While gamification of stress management is critically discussed, it was positively received by the users of “Stress-Mentor” throughout the app’s development. The results also showed that gamification can have positive effects on the usage behavior of a stress management app and therefore, results in an increased exposure to the app’s content. Moreover, an expert study outlined the applicability of “Stress-Mentor’s” concept for other health contexts.

In a recent paper, G. Malle and G. Robinson proposed a modular anologue to Brauer's famous \( k(B) \)-conjecture. If \( B \) is a \( p \)-block of a finite group with defect group \( D \), then they conjecture that \( l(B) \leq p^r \), where \( r \) is the sectional \( p \)-rank of \( D \). Since this conjecture is relatively new, there is obviously still a lot of work to do. This thesis is concerned with proving their conjecture for the finite groups of exceptional Lie type.

Spin-crossover and valence tautomeric complexes are of tremendous interest in the field of molecular electronics, electronic storage devices and information processing. Herein, synthesis and characterization of the spin-crossover and valence tautomeric cobalt dioxolene complexes are reported. All the synthesized complexes contain N,N'-di-tert-butyl-2,11-diaza[3.3](2,6)pyridinophane (L-N4tBu2) as ancillary ligands. Only various types of co-ligands which are different dioxolene ligands, have been used. The mononuclear cobalt dioxolene complexes have been synthesized by using dideprotonated form of the dioxolene ligand 4,5-dichlorocatechol (H2DCCat) as co-ligands, and the cobalt bis(dioxolene) complexes have been synthesized by using dideprotonated form of the 3,3'-dihydroxy-diphenoquinone-(4,4') (H2(SQ-SQ)) as co-ligands.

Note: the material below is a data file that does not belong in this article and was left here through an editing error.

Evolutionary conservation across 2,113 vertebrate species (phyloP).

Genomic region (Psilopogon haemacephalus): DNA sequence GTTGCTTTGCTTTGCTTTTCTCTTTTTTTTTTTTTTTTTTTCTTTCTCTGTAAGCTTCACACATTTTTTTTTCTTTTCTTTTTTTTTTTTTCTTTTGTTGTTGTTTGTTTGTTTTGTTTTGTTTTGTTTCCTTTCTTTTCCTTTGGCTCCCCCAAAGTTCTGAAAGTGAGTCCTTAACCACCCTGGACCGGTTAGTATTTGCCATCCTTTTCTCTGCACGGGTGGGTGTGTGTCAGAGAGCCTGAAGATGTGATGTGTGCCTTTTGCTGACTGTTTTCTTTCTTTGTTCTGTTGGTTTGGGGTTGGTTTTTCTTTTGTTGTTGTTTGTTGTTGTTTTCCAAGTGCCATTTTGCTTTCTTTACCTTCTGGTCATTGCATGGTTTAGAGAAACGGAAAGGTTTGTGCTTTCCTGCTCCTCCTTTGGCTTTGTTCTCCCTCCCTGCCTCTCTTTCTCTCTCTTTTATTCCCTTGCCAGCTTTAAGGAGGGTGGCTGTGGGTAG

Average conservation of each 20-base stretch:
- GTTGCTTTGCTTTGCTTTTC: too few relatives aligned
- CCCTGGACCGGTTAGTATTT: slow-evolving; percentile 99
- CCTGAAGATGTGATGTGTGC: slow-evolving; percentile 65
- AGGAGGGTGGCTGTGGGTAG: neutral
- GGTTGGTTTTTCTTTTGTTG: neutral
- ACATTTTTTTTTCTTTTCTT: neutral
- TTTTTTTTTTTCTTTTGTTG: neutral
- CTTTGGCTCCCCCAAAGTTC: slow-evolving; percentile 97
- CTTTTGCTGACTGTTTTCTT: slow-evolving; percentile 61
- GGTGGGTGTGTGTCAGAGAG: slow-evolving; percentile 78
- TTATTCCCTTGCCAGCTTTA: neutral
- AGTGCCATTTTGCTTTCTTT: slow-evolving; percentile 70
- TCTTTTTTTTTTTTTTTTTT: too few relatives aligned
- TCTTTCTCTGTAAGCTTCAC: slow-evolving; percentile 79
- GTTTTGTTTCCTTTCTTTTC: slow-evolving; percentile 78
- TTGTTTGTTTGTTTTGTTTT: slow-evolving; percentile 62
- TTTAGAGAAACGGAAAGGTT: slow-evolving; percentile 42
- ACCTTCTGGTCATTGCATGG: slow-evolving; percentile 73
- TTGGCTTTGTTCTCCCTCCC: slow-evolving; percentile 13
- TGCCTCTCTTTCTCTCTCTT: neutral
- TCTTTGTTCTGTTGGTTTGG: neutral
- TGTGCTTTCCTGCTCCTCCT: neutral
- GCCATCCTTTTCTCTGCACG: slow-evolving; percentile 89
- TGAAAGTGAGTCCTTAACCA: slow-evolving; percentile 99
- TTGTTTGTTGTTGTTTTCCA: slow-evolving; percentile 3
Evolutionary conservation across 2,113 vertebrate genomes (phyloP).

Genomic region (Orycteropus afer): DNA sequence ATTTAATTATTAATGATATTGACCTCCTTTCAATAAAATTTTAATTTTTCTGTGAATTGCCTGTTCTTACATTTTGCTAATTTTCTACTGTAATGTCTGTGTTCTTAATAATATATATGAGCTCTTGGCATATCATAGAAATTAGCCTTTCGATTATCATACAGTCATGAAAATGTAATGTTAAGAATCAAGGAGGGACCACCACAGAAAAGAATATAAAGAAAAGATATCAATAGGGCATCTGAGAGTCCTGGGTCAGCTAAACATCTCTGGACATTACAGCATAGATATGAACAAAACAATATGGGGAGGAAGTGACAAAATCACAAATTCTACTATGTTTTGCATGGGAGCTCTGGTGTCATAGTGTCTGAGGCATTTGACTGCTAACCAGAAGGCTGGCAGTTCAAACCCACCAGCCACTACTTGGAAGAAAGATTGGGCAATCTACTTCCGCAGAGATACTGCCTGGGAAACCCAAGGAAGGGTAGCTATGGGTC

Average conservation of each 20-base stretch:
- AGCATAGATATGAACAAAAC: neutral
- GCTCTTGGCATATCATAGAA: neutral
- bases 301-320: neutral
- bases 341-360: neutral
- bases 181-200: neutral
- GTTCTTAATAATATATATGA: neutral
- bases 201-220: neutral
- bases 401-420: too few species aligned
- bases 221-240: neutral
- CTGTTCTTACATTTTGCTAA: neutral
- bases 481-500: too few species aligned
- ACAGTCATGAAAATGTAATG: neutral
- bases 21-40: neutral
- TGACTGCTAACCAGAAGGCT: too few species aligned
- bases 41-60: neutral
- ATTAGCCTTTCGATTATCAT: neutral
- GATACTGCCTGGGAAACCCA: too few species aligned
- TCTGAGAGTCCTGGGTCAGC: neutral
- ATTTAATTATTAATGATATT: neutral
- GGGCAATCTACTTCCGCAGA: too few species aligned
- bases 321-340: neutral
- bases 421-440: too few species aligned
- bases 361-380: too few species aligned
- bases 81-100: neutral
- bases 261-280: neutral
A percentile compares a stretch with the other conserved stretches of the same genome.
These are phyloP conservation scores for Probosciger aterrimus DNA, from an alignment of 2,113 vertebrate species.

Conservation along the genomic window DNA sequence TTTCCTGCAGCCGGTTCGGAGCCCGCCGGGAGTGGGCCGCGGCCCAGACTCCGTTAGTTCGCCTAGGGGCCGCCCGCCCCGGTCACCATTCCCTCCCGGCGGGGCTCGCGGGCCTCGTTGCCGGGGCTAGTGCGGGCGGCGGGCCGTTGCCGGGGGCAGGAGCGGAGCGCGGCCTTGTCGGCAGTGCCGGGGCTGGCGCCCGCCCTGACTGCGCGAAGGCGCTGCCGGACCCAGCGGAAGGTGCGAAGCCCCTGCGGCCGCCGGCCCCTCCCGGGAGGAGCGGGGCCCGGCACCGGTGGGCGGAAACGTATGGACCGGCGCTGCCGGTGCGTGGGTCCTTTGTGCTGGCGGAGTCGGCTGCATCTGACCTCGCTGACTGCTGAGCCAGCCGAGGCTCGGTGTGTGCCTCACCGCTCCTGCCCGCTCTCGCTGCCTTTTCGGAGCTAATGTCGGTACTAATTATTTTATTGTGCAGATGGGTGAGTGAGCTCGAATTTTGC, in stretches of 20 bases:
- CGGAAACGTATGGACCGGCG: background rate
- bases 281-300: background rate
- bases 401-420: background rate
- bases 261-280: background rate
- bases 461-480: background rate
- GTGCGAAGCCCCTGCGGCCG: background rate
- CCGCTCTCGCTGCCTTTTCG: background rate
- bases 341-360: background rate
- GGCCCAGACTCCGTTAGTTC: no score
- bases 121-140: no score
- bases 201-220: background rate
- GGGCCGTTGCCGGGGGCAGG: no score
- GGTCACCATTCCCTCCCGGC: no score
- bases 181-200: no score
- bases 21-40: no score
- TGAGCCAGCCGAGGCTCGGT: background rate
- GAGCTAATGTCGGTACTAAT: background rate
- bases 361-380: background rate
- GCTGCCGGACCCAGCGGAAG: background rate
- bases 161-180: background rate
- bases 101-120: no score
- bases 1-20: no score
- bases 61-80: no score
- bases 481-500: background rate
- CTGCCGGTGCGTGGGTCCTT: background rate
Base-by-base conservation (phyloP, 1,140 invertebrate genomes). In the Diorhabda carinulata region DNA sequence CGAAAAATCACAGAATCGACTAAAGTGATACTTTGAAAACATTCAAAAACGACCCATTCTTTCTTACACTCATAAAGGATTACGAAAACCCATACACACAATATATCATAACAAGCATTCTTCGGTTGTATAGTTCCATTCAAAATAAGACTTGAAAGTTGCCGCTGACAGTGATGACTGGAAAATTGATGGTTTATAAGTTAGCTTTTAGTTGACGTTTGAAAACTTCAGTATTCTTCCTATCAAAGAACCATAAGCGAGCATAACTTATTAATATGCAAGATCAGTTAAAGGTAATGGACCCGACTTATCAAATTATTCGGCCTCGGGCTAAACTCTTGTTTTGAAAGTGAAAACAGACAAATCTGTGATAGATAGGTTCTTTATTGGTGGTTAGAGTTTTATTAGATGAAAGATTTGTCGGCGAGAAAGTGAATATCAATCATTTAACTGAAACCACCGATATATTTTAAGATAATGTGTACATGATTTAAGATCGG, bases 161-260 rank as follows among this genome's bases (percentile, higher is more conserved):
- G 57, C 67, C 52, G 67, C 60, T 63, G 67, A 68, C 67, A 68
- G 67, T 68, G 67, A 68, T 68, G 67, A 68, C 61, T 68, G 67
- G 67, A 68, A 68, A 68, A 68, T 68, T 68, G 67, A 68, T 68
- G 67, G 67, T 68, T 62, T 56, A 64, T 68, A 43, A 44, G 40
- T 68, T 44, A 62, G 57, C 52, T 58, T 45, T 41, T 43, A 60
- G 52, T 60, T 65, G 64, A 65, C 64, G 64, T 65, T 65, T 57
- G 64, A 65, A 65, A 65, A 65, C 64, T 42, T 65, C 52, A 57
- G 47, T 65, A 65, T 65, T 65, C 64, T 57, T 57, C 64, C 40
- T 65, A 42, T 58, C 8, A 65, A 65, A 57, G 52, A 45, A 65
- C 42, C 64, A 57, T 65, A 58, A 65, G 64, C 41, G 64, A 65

Analytically pure samples of the complexes [Co(L-N4tBu2)(DCCat)] (1), [Co(L-N4tBu2)(DCCat)](BPh4) (2b), [Co2(L-N4tBu2)2(SQ-SQ)](BPh4)2.4 DMF (3b), [Co2(L-N4tBu2)2(Cat-SQ)](BF4)2.Et2O (3d), have been synthesized and characterized by X-ray crystallography, magnetic and electrochemical measurements. The complexes have been investigated by UV/Vis/NIR-, IR-, and NMR spectroscopic measurements.
The complex [Co(L-N4tBu2)(DCCat)] (1) shows temperature invariant high-spin cobalt(II) catecholate state. One-electron oxidation of 1 has yielded the complex [Co(L-N4tBu2)(DCCat)](BPh4) (2b). The solid state properties of 2b are best described by the low-spin cobalt(III) catecholate state, but the solution state properties of the complex 2b are best described by the valence tautomeric transition from the low-spin cobalt(III) catecholate to the low-spin cobalt(II) semiquinonate state.
For the cobalt bis(dioxolene) complexes, it is found that spin-crossover for the two cobalt(II) centers is accompanied by the electronic state changes of the coordinated bis(dioxolene) unit from singlet open-shell biradicaloid to singlet closed-shell quinonoid form in complex 3b. Approaching similar synthetic method to 3b, but performing the metathesis reaction with sodium tetrafluoroborate rather than sodium tetraphenylborate has resulted in the formation of the complex [Co2(L-N4tBu2)2(Cat-SQ)](BF4)2.Et2O (3d). The solid state properties of the complex are best described by the temperature induced valence tautomeric transition for the low-spin cobalt(III) center which is accompanied by the spin-crossover process for the cobalt(II) center. Thus, the electronic state of the complex 3d changes from LS-CoIII-Cat-SQ-CoII-LS to HS-CoII-(SQ-SQ)CS-CoII-HS state upon change in temperature.